What happens during a course of CBT?

Generally the duration of therapy is 6-20 sessions.  Both the therapist and the client work together in a collaborative manner and have a transparent relationship, with the aim of the client taking more control over time in order to ‘becoming their own therapist’.  CBT sessions typically last 50minutes and follow a specific structure that helps ensure that session time is used to maximum efficacy.

Typical CBT Session structure

As a way of determining how you’ve been feeling over the last week, compared to other weeks, at the beginning of each session you will be asked to rate your mood.  The therapist will ask you about your previous week and together you will draw up an agenda for the session and this will feature any significant problem(s) or issue(s) that you would like to discuss as well as looking at ways that you have changed or reflected on your thinking or behaviour following your previous session.

As you follow this agenda you will adopt a combination of problem-solving techniques that enable you to distance yourself from the problem situation in order to assess the accuracy of your thoughts and beliefs.  You will also learn new skills and explore ways to implement these into your coming week.  As you will learn, both therapist and client are quite active in this form of treatment.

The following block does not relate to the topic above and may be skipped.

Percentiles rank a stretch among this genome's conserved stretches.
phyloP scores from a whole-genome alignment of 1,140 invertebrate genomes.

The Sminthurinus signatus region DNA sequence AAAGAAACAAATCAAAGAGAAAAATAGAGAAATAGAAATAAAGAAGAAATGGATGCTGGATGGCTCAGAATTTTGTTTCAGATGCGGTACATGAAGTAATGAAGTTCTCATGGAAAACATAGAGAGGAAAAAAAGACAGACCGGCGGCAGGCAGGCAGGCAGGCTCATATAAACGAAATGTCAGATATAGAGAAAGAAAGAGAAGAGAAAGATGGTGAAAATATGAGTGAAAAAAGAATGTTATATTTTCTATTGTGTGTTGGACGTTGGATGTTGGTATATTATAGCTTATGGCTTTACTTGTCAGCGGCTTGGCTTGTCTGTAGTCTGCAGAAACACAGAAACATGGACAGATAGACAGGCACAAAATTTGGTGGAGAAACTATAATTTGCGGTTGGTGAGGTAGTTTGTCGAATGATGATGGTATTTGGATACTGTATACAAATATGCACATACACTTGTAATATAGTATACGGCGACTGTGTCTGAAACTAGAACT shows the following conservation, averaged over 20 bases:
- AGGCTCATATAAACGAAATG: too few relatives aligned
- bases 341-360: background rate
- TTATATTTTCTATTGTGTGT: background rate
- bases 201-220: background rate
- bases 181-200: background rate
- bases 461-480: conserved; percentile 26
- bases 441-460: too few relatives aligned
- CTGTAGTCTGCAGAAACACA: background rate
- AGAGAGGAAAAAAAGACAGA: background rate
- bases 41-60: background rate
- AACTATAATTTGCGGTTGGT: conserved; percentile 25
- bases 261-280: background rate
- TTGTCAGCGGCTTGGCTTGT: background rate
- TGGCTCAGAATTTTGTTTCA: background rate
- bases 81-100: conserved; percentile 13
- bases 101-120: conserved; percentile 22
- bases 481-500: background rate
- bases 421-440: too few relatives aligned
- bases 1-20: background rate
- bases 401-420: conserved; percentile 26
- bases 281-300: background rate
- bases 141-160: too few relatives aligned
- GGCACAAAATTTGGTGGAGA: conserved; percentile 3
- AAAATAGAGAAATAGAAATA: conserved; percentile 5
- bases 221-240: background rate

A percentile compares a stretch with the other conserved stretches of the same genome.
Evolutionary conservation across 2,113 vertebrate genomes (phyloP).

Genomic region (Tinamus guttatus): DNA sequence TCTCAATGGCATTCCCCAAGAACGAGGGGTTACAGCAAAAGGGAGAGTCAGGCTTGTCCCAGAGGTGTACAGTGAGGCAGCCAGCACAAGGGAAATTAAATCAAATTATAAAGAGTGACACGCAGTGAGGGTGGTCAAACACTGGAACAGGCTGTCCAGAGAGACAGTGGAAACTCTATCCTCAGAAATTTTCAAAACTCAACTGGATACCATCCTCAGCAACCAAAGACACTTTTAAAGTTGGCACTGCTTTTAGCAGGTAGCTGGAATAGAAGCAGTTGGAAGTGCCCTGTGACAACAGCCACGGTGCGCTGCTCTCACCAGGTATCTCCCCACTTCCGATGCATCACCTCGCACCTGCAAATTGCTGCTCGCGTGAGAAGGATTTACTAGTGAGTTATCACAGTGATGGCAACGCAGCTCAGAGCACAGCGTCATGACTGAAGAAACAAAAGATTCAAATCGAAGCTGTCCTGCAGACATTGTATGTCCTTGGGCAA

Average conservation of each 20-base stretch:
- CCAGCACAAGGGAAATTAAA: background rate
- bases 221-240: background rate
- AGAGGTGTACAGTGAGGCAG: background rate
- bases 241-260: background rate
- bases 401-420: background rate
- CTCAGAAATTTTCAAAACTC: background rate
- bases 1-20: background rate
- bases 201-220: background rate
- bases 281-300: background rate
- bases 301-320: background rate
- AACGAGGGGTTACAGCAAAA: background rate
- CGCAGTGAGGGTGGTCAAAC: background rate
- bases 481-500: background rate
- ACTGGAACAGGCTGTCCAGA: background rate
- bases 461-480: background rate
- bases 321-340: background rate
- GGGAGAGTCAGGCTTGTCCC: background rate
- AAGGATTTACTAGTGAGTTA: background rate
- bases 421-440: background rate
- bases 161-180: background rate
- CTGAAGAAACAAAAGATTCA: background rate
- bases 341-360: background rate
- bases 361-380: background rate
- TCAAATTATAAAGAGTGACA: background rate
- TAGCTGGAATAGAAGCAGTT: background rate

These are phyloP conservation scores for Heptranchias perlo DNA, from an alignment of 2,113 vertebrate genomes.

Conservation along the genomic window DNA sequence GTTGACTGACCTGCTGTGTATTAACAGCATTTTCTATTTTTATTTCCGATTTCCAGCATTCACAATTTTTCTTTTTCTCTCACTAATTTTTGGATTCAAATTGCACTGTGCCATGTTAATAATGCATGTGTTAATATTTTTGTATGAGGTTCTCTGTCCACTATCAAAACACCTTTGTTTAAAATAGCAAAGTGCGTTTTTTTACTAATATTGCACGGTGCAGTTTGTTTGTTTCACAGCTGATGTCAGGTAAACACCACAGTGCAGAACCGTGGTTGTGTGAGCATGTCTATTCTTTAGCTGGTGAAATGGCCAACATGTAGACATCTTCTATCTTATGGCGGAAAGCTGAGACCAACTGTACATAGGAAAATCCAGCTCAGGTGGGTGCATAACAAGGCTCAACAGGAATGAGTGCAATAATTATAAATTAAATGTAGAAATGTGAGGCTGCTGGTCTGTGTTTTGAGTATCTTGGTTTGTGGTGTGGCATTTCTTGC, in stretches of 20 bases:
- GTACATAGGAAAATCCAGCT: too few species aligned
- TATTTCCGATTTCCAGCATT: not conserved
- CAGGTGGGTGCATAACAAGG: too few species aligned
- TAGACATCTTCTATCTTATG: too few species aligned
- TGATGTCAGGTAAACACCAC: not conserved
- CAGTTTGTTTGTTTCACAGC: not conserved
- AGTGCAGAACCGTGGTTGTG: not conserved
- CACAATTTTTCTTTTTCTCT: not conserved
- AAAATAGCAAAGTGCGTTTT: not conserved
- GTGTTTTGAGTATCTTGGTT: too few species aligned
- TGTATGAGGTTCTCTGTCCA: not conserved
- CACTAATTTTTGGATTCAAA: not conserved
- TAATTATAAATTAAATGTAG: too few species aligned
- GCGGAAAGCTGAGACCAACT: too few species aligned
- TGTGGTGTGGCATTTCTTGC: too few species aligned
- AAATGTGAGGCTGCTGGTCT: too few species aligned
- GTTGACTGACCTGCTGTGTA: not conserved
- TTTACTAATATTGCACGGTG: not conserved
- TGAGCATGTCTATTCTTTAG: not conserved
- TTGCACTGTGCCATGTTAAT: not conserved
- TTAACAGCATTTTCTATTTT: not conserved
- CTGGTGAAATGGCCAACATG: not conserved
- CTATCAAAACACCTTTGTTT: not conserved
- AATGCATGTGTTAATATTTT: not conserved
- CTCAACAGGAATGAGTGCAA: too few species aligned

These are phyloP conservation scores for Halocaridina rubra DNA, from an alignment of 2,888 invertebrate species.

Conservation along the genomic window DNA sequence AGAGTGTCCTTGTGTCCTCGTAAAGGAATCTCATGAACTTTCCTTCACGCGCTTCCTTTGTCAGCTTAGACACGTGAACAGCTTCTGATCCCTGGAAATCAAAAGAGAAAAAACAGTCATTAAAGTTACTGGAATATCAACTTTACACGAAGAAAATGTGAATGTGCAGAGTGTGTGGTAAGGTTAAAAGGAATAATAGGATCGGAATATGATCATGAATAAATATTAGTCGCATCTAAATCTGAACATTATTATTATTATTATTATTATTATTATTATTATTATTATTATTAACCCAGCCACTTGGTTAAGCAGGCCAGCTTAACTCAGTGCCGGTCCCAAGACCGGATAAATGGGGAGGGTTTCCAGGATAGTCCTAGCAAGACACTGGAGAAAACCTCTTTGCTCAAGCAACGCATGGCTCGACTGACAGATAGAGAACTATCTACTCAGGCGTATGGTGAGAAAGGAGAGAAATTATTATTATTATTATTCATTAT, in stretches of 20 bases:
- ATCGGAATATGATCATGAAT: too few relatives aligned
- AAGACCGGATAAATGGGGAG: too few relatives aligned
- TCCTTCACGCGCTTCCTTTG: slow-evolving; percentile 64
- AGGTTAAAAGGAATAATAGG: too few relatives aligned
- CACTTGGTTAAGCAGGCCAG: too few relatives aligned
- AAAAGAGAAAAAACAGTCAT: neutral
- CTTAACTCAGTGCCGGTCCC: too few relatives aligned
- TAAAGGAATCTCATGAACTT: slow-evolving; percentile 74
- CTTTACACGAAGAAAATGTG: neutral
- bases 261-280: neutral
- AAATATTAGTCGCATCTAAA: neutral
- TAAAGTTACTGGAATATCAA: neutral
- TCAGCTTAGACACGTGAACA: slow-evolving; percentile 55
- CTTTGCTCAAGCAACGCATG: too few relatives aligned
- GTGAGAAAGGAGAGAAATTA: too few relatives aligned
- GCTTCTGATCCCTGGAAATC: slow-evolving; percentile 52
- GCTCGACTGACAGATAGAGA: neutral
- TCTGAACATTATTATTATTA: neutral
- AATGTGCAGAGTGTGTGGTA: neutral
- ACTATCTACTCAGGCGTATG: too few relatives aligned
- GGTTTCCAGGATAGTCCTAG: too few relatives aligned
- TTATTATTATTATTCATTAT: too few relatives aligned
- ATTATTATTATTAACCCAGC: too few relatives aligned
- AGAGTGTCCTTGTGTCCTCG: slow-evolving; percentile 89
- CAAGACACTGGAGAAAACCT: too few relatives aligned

Why CBT is the psychological treatment of choice in the UK

What makes CBT stand out from other forms of therapy or counselling is that emphasis is placed on evidence-based practice. A wide range of different trials and extensive research investigating the efficacy of CBT has repeatedly shown CBT to be an effective and cost-efficient means of helping people with their occupational, family or emotional problems. Further, the help which people receive through CBT has been shown to persist, reducing the recurrence of problems. In the UK, CBT is currently being suggested as a frontline treatment of choice for an increasing variety of mental health problems (NICE, The National Institute of Clinical Excellence, UK). All of this may sound technical; but it does demonstrate is that by embarking on CBT, you are receiving up-to-date professional therapy based on the latest research.